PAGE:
Another way to think about “word” in this passage is our common use of words. For example, when you see this arrangement of letters, a p p l e, you immediately think of the fruit. When you see the letters c a r, you at once know exactly what is being spoken of and have some image in your mind. A word embodies an idea. Well, Jesus is the “Word” of God in the same way.

 He is the radiance of the glory of God and the exact imprint of his nature, and he upholds the universe by the word of his power. Heb 1:3

Want to see what God looks like, what He is like, what he does? Look at Jesus. Over and over Jesus made the case, “If you have seen me you have seen the Father”. (John 14:9)

Read this book through carefully, paying attention to every word recorded and you will learn about God, because this gospel book is about the Word who is God.

May you be blessed as you read the Word.

Royce Ogle

Which Jesus do you follow?


Is the Jesus you follow the Jesus you run to when you are in trouble? When the doctor says “it’s cancer” and you want someone who actually knows Jesus to pray for you or your loved one?

Is the Jesus you follow the Jesus who promises a better life than the alternative? Is it the Jesus who will keep you happy and healthy and keep you out of hell?

Is the Jesus you follow the Jesus who watches your every move and is weighing your good behavior against the bad? Is he the Jesus who requires you to check all the boxes each week?

Is the Jesus you follow the Jesus who died for your sins so you can go to heaven? You know, the one who is not a judge but your friend?

Or, do you love and follow this Jesus?

…in these last days he has spoken to us by his Son, whom he appointed the heir of all things, through whom also he created the world. He is the radiance of the glory of God and the exact imprint of his nature, and he upholds the universe by the word of his power. After making purification for sins, he sat down at the right hand of the Majesty on high  (Hebrews 1:2,3 ESV)

 He is the image of the invisible God, the firstborn of all creation. For by him all things were created, in heaven and on earth, visible and invisible, whether thrones or dominions or rulers or authorities—all things were created through him and for him. And he is before all things, and in him all things hold together. And he is the head of the body, the church. He is the beginning, the firstborn from the dead, that in everything he might be preeminent. For in him all the fullness of God was pleased to dwell, and through him to reconcile to himself all things, whether on earth or in heaven, making peace by the blood of his cross.  (Colossians 1:15-20 ESV)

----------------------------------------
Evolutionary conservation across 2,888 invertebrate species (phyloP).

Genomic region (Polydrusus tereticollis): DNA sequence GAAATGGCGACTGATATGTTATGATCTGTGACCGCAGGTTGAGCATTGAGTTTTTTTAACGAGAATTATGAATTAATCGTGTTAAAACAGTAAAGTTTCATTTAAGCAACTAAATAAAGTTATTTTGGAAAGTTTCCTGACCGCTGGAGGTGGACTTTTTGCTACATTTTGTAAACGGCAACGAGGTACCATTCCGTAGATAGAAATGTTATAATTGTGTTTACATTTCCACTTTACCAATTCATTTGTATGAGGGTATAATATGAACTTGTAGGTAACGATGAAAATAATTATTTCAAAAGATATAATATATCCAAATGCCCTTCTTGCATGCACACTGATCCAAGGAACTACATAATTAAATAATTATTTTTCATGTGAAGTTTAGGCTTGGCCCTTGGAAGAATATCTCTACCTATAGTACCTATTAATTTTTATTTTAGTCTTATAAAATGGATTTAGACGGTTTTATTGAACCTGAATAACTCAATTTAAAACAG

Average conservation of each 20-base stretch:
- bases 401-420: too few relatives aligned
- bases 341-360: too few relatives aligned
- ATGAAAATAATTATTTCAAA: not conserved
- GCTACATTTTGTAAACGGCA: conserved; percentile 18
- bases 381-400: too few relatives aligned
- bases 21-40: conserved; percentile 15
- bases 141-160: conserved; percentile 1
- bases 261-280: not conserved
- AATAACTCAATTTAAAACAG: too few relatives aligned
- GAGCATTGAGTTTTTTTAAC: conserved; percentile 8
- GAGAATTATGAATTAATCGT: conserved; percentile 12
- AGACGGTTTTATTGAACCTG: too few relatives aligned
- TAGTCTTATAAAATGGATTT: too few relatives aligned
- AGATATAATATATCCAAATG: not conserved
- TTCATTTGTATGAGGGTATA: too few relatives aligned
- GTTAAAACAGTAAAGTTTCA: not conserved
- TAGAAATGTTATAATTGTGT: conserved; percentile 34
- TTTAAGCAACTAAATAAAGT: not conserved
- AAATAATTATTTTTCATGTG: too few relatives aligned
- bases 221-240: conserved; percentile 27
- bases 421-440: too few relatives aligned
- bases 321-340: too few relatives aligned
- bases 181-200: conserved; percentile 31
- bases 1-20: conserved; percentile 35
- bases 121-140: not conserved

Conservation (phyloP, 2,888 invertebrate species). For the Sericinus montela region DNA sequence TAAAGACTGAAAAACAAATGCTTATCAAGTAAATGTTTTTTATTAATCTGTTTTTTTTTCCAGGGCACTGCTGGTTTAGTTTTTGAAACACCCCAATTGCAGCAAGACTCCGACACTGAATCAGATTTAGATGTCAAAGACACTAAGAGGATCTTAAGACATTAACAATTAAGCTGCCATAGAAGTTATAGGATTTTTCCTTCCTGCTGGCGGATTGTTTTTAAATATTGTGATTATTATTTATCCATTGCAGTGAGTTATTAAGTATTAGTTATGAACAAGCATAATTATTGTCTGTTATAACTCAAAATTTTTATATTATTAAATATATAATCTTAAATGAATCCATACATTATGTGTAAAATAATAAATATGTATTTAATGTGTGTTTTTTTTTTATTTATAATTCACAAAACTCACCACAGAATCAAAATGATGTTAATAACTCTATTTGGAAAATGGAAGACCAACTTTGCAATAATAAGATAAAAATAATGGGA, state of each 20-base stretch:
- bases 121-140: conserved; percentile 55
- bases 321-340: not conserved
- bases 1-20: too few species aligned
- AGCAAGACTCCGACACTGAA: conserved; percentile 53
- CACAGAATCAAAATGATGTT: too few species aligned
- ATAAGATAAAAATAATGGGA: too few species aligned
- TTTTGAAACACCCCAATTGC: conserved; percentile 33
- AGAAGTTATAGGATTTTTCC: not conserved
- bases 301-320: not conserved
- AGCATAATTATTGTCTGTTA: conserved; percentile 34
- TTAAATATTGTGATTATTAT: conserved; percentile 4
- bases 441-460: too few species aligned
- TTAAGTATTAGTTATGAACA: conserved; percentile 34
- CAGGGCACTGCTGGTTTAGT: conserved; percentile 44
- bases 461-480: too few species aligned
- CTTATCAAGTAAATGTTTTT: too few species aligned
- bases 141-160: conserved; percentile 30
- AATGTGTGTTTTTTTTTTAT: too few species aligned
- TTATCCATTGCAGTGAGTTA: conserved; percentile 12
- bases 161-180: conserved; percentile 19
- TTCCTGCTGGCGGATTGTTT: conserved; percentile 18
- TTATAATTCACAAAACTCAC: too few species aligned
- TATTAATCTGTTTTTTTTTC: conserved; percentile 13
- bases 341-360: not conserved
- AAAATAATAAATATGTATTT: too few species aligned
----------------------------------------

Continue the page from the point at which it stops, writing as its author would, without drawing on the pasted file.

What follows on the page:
This is the biblical Jesus. It is this one who is the very “radiance of the glory of God” and “the exact imprint of his nature”. Everything that is was created by Him and it exists and coheres by his very words. “In EVERYTHING He is PREEMINENT”!

There is no power that is not His power. There is no “thing” He does not own. He is the  beginning and the end, there is no one, no name above His glorious name.

It is this great God and Savior who by His own will laid aside His splendor and every prerogative of deity to become a flesh and blood man whose hands were made rough in a carpenter shop and whose feet became calloused by walking the dusty roads. It was this great God man who willingly died for people like us, sinful through and through. This man, full of grace and truth, died for us with all of our sins upon him. His life and death fully met all of God’s requirements for righteousness and absorbed all of God’s wrath against sin

It is this Jesus before whom we bow. His representative death freed us from the penalty of the law against us and as a free gift He imputes to us His perfect record before God. He suffered the worst punishment, the most awful rejection, and died as a common crook, driven by His love for sinners and His own glory. His triumphant resurrection is the promise that those who believe on Him will continue to live forever.

You will not be judged in the end by how much good, vs how much bad you have done. Nor will how religious you have been be the standard.

 he has fixed a day on which he will judge the world in righteousness by a man whom he has appointed; and of this he has given assurance to all by raising him from the dead  Acts 17:31 ESV

What have I done about Jesus? What have you done about Him?

Royce Ogle

 

John, The Gospel of Grace


The Gospel of John is unique among the other gospels (Matthew, Mark, and Luke). The “synoptic” gospels each see things the same way as the other two. They are different in many ways but all follow the same path. They see the birth, life, work, death, and resurrection from about the same angle. John is presented in contrast to the first three gospels. There are a few reasons why this is true.